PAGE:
Ressa 8:15
I think one of the things so you said a lot there. So we’ll go to a bunch of things. People keep saying and I’d love your take on this that the the pandemic changed how consumers shopped and new new mentioned from home. And no doubt, consumers shop from home a little bit because we were in a place where we weren’t supposed to leave our houses yet. I don’t know it depends on the numbers and the quarter. But I don’t know somewhere north of 80% of all retail sales are still taking place in store Scott in a store. So so did the consumer really change? Yes, the consumer seemed like they did.

Shankar 9:00
Yes, they did. The key to understand is that a lot of people think that you know, it is one way or the other people think oh, everything is shifting to online versus everything staying in store. The reality is that’s what is omni channel. It’s not, you know, extremes. It’s a balance, right. So if you think about the balance in 2012, by 2025, it’ll be 7525 75% of all the sales will still occur in bricks and mortar locations. But 25% will be online, but the point is that they’re all intertwined. So today our shopping behavior is very different from shopping behavior 20 years ago, where we used to go to shore store and buy our, you know, few of us used to buy online now we search things online, we already make up our mind sometimes. And then we basically come to the store to experience things look at the DTC brands direct to consumers, right? You go to a store to experience so if you think about it, Warby Parker, or bonobos, or Casper, you do it all online, but you want to come to the store to experience it or you, you go to a stylish shop in bonobos and you do all the fitting, but then you get the product shipped. So the role of the stores is very, very important. Now, people don’t understand very clearly that it’s not just to sell products in the store itself, store is a very important element of this omni channel mix. But stores role is not just to sell products, stores got experience role stores got in information role, and stores got a role to play in exciting the shopper. So those are all the roles that will still be there. So you will consequently will see store being a very important part of the future of shopping.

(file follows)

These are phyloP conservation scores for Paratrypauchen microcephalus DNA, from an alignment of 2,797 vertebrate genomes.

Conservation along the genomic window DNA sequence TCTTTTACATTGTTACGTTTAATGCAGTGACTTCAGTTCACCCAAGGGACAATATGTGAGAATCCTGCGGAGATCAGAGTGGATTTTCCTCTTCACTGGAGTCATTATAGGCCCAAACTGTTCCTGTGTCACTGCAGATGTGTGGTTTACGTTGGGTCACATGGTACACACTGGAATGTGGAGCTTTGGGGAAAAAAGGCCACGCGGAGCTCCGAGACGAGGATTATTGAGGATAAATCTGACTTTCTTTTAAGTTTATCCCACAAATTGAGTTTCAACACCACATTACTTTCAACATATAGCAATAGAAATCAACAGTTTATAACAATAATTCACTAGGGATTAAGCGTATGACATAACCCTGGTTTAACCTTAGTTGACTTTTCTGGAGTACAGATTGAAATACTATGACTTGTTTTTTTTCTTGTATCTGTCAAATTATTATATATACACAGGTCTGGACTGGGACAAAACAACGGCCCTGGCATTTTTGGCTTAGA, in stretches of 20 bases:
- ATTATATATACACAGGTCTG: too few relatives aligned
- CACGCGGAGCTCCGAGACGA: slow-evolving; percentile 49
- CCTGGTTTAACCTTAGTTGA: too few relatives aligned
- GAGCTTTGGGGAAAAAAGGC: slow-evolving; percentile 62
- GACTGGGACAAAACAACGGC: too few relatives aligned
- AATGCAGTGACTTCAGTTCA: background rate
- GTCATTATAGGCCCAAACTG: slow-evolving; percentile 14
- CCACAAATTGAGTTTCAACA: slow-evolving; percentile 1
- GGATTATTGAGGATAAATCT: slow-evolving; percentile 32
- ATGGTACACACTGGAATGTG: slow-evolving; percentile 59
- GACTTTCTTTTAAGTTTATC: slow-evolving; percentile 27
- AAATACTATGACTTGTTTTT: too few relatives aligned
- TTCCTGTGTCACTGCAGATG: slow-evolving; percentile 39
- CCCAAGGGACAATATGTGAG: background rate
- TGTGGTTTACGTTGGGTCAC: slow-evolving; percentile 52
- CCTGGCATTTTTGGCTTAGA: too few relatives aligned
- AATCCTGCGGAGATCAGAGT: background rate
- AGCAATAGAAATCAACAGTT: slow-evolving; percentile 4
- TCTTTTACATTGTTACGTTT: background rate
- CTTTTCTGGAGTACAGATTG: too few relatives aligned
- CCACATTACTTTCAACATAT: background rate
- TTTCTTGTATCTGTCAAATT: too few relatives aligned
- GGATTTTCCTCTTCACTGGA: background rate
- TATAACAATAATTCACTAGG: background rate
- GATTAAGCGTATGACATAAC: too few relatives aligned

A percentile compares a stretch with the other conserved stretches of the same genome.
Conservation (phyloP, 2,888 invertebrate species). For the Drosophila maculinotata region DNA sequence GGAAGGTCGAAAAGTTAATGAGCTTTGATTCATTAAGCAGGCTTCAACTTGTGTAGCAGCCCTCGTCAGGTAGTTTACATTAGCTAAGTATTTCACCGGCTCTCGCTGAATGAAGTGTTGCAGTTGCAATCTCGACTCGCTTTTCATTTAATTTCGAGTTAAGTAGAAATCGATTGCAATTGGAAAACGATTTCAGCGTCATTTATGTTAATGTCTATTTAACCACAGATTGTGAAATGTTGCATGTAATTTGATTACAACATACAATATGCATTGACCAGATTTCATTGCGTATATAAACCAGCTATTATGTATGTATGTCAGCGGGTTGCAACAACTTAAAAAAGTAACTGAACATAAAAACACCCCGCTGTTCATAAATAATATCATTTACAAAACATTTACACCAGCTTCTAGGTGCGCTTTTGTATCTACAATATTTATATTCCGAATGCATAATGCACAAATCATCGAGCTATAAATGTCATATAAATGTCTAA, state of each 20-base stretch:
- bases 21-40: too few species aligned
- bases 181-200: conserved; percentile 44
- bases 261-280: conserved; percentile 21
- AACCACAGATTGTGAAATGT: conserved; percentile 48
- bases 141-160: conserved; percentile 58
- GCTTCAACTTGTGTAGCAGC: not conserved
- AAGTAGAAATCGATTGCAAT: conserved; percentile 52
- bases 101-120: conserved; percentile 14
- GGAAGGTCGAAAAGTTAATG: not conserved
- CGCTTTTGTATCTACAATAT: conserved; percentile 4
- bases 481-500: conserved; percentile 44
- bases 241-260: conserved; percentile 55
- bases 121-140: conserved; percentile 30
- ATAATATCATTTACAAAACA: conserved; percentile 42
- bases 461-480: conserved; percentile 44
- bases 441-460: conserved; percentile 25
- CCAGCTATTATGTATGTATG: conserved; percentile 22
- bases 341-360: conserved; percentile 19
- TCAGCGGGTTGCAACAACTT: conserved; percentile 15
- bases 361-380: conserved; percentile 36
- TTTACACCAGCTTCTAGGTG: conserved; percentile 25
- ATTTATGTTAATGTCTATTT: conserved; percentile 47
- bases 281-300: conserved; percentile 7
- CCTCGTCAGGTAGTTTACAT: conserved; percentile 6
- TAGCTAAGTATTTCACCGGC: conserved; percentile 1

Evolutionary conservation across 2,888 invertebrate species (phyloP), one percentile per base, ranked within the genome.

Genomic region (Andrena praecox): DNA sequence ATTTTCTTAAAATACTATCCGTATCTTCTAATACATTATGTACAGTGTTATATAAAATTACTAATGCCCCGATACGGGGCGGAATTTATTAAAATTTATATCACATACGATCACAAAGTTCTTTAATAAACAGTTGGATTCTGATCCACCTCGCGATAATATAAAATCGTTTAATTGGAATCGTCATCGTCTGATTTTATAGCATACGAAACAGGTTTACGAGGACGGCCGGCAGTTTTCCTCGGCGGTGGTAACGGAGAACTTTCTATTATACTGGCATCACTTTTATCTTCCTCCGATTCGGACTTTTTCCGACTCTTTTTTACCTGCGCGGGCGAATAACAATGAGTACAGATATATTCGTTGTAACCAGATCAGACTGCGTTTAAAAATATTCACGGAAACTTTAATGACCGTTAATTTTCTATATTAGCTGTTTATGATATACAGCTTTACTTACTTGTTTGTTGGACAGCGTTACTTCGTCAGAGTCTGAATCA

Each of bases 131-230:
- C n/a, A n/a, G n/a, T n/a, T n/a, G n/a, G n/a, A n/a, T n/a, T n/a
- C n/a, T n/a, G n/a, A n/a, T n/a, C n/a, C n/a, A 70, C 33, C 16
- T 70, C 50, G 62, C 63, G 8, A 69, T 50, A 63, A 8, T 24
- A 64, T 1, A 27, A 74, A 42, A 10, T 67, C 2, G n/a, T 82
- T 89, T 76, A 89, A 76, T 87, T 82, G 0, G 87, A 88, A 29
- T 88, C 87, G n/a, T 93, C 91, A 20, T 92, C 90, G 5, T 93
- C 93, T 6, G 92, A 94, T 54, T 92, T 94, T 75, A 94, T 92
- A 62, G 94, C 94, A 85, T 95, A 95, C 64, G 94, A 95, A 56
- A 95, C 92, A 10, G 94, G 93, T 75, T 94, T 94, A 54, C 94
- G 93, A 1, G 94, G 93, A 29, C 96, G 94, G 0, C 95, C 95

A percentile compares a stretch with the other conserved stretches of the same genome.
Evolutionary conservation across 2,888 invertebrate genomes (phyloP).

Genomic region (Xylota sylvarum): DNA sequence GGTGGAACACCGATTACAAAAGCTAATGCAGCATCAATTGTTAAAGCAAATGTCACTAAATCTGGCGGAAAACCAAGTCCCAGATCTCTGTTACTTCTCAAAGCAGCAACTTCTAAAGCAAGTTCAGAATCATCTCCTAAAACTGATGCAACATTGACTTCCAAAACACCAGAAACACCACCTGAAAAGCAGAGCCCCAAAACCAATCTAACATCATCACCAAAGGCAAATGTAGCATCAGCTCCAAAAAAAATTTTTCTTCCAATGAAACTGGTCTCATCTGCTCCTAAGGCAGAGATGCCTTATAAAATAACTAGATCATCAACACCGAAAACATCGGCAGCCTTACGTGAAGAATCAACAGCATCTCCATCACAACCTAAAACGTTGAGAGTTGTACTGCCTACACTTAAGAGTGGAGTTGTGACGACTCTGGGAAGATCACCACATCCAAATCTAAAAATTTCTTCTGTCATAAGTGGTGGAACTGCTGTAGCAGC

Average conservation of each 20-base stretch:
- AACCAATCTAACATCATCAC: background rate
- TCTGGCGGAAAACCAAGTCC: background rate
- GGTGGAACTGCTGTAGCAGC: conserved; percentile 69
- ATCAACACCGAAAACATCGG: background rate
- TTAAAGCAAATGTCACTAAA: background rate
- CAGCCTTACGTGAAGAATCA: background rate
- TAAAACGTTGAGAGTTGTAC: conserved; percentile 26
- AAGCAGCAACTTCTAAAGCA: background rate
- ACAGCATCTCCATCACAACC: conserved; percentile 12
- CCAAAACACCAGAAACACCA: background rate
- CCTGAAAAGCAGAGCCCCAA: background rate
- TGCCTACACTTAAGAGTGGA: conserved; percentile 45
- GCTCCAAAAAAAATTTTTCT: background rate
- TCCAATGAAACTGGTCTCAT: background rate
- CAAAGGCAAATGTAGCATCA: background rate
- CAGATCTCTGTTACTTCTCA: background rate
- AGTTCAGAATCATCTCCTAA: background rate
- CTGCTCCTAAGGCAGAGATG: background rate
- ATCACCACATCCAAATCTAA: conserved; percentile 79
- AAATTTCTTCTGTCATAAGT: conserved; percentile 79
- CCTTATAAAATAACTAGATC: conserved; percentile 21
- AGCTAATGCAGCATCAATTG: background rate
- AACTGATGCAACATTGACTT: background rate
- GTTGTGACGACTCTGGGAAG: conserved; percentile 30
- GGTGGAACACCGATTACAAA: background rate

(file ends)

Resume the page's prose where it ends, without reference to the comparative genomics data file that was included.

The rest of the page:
Ressa 10:48
I’m, I’m so intrigued by what will happen with this because you mentioned some brands, in these DTC brands, if you take in today, and we talked about 8020, the thing that I I kind of squint my eyes out a bit, is if you take some of these brands that I think are great, and I love seeing what they’re doing, you know, whether it’s Warby untuckit, whomever, they’re a very, very small piece of overall retail spend the direct to consumer as we know it, right? I think direct to consumer is interesting, because brands like Apple and Nike have gone direct to consumer forever. And we just started talking about this not long ago, this this word. But I don’t know, you take brands like Warby and untuckit, and you add up all of them, not all of them, you add up a bunch of them. And they they don’t even equal the market share of Pampers one brand by Procter and Gamble. And so I get a little concern that we take some of these niche DTC models that represent a small share of the overall market. And then say, this is the changing landscape.

Shankar 12:19